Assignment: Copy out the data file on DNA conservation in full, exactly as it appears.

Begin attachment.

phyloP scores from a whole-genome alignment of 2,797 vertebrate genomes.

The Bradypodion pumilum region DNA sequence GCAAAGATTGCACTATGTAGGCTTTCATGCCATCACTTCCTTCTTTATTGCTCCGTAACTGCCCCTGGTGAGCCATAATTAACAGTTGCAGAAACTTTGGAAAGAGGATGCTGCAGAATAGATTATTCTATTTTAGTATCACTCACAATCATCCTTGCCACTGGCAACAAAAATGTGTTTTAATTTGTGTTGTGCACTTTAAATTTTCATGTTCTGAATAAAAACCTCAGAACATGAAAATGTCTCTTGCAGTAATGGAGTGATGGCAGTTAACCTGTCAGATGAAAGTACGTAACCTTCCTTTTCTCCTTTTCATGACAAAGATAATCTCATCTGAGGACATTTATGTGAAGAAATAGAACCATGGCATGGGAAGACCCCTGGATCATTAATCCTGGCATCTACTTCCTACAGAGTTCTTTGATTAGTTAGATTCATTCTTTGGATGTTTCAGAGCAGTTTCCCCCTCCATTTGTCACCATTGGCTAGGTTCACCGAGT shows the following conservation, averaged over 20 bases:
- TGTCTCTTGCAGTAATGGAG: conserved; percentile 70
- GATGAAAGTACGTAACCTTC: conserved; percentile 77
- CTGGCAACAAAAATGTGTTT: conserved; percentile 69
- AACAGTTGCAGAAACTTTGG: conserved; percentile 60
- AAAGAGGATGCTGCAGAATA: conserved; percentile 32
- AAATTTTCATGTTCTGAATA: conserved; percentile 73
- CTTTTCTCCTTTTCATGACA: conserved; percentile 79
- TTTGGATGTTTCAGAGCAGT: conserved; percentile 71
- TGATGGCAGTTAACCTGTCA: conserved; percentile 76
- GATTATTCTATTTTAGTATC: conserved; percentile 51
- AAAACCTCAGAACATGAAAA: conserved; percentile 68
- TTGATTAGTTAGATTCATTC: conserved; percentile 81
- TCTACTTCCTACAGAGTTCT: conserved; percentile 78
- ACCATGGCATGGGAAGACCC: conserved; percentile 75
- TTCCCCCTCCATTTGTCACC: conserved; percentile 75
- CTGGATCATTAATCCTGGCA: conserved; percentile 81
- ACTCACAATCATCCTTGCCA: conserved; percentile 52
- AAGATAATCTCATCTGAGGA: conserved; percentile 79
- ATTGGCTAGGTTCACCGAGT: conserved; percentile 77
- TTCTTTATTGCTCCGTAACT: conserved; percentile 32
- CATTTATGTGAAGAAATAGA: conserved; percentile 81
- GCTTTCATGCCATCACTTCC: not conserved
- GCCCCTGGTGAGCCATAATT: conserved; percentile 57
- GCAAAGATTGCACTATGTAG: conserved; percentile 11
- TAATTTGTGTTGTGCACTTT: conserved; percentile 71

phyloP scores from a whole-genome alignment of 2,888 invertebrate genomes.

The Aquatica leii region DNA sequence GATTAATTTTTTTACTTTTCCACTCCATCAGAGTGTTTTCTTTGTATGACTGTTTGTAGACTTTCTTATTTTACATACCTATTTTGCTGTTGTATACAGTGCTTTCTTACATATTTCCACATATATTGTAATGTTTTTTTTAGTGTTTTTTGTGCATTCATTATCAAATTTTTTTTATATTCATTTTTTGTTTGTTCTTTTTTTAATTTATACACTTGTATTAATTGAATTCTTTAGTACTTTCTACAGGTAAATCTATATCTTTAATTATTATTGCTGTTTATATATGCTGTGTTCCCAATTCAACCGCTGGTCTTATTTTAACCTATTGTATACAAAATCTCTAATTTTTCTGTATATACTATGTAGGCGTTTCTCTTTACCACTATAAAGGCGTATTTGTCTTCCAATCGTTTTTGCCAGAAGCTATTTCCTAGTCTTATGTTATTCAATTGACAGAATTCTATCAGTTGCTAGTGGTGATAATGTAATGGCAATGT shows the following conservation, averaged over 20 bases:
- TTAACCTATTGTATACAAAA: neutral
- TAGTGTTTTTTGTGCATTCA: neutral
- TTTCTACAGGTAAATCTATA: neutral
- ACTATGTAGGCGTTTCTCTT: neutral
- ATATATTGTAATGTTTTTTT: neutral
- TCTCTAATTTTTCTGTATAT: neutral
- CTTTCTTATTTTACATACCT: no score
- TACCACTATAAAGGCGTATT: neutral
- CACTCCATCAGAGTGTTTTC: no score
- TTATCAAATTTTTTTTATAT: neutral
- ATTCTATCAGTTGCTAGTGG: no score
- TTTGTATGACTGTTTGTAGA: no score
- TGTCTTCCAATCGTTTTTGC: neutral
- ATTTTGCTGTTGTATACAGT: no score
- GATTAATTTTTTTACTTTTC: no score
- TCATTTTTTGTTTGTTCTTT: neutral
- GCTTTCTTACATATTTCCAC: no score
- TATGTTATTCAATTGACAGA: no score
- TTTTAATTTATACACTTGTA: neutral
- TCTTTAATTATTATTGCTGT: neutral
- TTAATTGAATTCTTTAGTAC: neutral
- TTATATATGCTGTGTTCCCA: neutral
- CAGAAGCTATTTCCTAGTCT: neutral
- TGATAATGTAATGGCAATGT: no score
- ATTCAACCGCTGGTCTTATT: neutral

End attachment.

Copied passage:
phyloP scores from a whole-genome alignment of 2,797 vertebrate genomes.

The Bradypodion pumilum region DNA sequence GCAAAGATTGCACTATGTAGGCTTTCATGCCATCACTTCCTTCTTTATTGCTCCGTAACTGCCCCTGGTGAGCCATAATTAACAGTTGCAGAAACTTTGGAAAGAGGATGCTGCAGAATAGATTATTCTATTTTAGTATCACTCACAATCATCCTTGCCACTGGCAACAAAAATGTGTTTTAATTTGTGTTGTGCACTTTAAATTTTCATGTTCTGAATAAAAACCTCAGAACATGAAAATGTCTCTTGCAGTAATGGAGTGATGGCAGTTAACCTGTCAGATGAAAGTACGTAACCTTCCTTTTCTCCTTTTCATGACAAAGATAATCTCATCTGAGGACATTTATGTGAAGAAATAGAACCATGGCATGGGAAGACCCCTGGATCATTAATCCTGGCATCTACTTCCTACAGAGTTCTTTGATTAGTTAGATTCATTCTTTGGATGTTTCAGAGCAGTTTCCCCCTCCATTTGTCACCATTGGCTAGGTTCACCGAGT shows the following conservation, averaged over 20 bases:
- TGTCTCTTGCAGTAATGGAG: conserved; percentile 70
- GATGAAAGTACGTAACCTTC: conserved; percentile 77
- CTGGCAACAAAAATGTGTTT: conserved; percentile 69
- AACAGTTGCAGAAACTTTGG: conserved; percentile 60
- AAAGAGGATGCTGCAGAATA: conserved; percentile 32
- AAATTTTCATGTTCTGAATA: conserved; percentile 73
- CTTTTCTCCTTTTCATGACA: conserved; percentile 79
- TTTGGATGTTTCAGAGCAGT: conserved; percentile 71
- TGATGGCAGTTAACCTGTCA: conserved; percentile 76
- GATTATTCTATTTTAGTATC: conserved; percentile 51
- AAAACCTCAGAACATGAAAA: conserved; percentile 68
- TTGATTAGTTAGATTCATTC: conserved; percentile 81
- TCTACTTCCTACAGAGTTCT: conserved; percentile 78
- ACCATGGCATGGGAAGACCC: conserved; percentile 75
- TTCCCCCTCCATTTGTCACC: conserved; percentile 75
- CTGGATCATTAATCCTGGCA: conserved; percentile 81
- ACTCACAATCATCCTTGCCA: conserved; percentile 52
- AAGATAATCTCATCTGAGGA: conserved; percentile 79
- ATTGGCTAGGTTCACCGAGT: conserved; percentile 77
- TTCTTTATTGCTCCGTAACT: conserved; percentile 32
- CATTTATGTGAAGAAATAGA: conserved; percentile 81
- GCTTTCATGCCATCACTTCC: not conserved
- GCCCCTGGTGAGCCATAATT: conserved; percentile 57
- GCAAAGATTGCACTATGTAG: conserved; percentile 11
- TAATTTGTGTTGTGCACTTT: conserved; percentile 71

phyloP scores from a whole-genome alignment of 2,888 invertebrate genomes.

The Aquatica leii region DNA sequence GATTAATTTTTTTACTTTTCCACTCCATCAGAGTGTTTTCTTTGTATGACTGTTTGTAGACTTTCTTATTTTACATACCTATTTTGCTGTTGTATACAGTGCTTTCTTACATATTTCCACATATATTGTAATGTTTTTTTTAGTGTTTTTTGTGCATTCATTATCAAATTTTTTTTATATTCATTTTTTGTTTGTTCTTTTTTTAATTTATACACTTGTATTAATTGAATTCTTTAGTACTTTCTACAGGTAAATCTATATCTTTAATTATTATTGCTGTTTATATATGCTGTGTTCCCAATTCAACCGCTGGTCTTATTTTAACCTATTGTATACAAAATCTCTAATTTTTCTGTATATACTATGTAGGCGTTTCTCTTTACCACTATAAAGGCGTATTTGTCTTCCAATCGTTTTTGCCAGAAGCTATTTCCTAGTCTTATGTTATTCAATTGACAGAATTCTATCAGTTGCTAGTGGTGATAATGTAATGGCAATGT shows the following conservation, averaged over 20 bases:
- TTAACCTATTGTATACAAAA: neutral
- TAGTGTTTTTTGTGCATTCA: neutral
- TTTCTACAGGTAAATCTATA: neutral
- ACTATGTAGGCGTTTCTCTT: neutral
- ATATATTGTAATGTTTTTTT: neutral
- TCTCTAATTTTTCTGTATAT: neutral
- CTTTCTTATTTTACATACCT: no score
- TACCACTATAAAGGCGTATT: neutral
- CACTCCATCAGAGTGTTTTC: no score
- TTATCAAATTTTTTTTATAT: neutral
- ATTCTATCAGTTGCTAGTGG: no score
- TTTGTATGACTGTTTGTAGA: no score
- TGTCTTCCAATCGTTTTTGC: neutral
- ATTTTGCTGTTGTATACAGT: no score
- GATTAATTTTTTTACTTTTC: no score
- TCATTTTTTGTTTGTTCTTT: neutral
- GCTTTCTTACATATTTCCAC: no score
- TATGTTATTCAATTGACAGA: no score
- TTTTAATTTATACACTTGTA: neutral
- TCTTTAATTATTATTGCTGT: neutral
- TTAATTGAATTCTTTAGTAC: neutral
- TTATATATGCTGTGTTCCCA: neutral
- CAGAAGCTATTTCCTAGTCT: neutral
- TGATAATGTAATGGCAATGT: no score
- ATTCAACCGCTGGTCTTATT: neutral